Physics Archives

September 6, 2005

An Atomic Bomb in 5 Easy Steps

I was reading the September/October issue of the California Monthly and there is an intriguing article on the "Big Bang report" It included a sidebar on the 5 steps required to make a bomb"

1. Mining—the easy part. Uranium is heavier than gold and has the largest atoms of any natural element, which makes the magnitude of its explosive potential greater than that of all elements except hydrogen, the lightest element. Uranium exists in large deposits easily mined on virtually every continent. It even can be harvested from seawater.

But the yield is low.
For every 25,000 tons mined, only 50 tons of uranium metal remain.

2. Extraction—almost any lab tech can do it.
Pure uranium is dried and filtered into coarse powder called yellowcake.
The substance is exposed to fluoride gas and heated to 133 degrees F.
This creates a gas, uranium hexafluoride.

3. Diffusion—the hard part.
The gas consists of two isotopes—U-238, which is too stable for atomic detonation, and U-235, which is lighter and highly fissionable. To separate the isotopes, the gas is pumped through a succession of fine, porous barriers—centrifuges. U-235 isotopes are lighter and propel faster through the barriers and concentrate. After passing through several thousand barriers, the gas contains about 2 percent of U-235—enough for a nuclear reactor.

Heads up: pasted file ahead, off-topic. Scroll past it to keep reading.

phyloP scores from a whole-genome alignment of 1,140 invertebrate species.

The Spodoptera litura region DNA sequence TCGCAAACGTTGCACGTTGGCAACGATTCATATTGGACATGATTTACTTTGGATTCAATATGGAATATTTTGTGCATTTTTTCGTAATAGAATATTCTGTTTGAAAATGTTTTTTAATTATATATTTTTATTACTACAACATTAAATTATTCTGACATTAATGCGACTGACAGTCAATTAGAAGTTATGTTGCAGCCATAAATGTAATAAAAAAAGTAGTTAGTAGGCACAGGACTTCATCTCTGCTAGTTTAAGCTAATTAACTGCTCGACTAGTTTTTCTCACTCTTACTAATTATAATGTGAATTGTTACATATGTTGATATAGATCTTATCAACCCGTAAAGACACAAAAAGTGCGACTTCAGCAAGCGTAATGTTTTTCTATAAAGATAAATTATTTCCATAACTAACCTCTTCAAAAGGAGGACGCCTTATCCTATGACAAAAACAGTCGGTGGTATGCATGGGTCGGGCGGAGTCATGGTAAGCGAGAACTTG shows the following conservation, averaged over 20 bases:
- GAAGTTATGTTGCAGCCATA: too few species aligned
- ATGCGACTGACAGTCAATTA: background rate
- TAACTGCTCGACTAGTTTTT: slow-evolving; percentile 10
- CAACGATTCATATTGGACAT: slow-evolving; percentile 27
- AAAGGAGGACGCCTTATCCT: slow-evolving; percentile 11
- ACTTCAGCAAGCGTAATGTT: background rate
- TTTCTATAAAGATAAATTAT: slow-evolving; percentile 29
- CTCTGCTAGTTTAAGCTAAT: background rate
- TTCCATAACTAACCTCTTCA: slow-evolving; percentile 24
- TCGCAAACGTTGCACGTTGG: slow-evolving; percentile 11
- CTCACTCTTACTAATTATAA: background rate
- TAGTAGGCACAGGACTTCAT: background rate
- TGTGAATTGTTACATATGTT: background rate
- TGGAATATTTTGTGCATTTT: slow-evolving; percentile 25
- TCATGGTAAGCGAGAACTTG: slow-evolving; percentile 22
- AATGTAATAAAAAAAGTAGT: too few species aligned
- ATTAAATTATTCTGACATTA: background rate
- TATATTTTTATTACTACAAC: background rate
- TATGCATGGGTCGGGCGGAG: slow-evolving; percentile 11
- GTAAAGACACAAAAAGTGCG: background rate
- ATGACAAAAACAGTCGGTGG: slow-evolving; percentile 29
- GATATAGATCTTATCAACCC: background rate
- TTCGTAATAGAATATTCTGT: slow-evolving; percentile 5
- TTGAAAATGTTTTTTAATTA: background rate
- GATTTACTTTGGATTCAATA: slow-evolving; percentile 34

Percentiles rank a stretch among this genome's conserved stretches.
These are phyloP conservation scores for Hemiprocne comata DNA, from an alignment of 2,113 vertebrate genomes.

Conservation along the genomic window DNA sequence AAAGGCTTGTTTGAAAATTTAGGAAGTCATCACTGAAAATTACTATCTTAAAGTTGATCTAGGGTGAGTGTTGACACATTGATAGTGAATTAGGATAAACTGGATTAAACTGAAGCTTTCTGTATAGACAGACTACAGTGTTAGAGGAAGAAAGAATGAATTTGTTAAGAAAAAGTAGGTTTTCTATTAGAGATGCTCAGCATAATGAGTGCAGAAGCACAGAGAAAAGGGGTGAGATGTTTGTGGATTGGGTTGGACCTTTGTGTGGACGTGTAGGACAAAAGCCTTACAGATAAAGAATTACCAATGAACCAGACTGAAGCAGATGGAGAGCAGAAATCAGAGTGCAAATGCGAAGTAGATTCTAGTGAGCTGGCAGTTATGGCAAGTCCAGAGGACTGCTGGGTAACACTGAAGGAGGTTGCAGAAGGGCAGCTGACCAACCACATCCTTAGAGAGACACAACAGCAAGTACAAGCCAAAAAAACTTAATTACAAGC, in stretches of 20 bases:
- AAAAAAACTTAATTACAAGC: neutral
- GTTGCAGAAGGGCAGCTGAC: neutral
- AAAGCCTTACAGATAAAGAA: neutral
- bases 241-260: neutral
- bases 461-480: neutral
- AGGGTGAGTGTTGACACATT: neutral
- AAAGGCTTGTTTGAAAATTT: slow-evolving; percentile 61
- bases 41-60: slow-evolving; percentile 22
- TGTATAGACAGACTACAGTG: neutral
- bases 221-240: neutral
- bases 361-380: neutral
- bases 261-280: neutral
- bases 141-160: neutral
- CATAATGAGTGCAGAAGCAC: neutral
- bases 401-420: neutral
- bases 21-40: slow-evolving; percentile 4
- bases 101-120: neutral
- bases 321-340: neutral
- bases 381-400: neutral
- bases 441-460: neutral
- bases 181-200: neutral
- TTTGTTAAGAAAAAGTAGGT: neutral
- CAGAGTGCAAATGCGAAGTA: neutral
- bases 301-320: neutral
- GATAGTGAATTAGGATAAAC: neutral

But an atom bomb requires nearly 95 percent purity.

4. Refinement—the sophisticated, expensive, and time-consuming part.
The slightly enriched uranium undergoes magnetic separation before being fed into another centrifuge. After passing through more than 1,500 barriers, the gas is about 20 percent pure. The process is repeated for nearly a year until the purity reaches nearly 90 percent. At this point, the uranium gas is considered bomb grade. It is then converted into metal powder.

5. Detonation—the easiest part.
The metal is molded into a ball weighing between 50 and 100 pounds.
Size matters less than the purity of the uranium. It is packed into a warhead containing a detonator (the United States used artillery shells in its early versions) and fuse, which can be remotely set.

A 10-megaton bomb equals 10 million tons of TNT.

So now you know.

About Physics

This page contains an archive of all entries posted to Project in the Physics category. They are listed from oldest to newest.

Meteorology is the previous category.

Psychology is the next category.

Many more can be found on the main index page or by looking through the archives.

Creative Commons License
This weblog is licensed under a Creative Commons License.
Powered by
Movable Type 3.34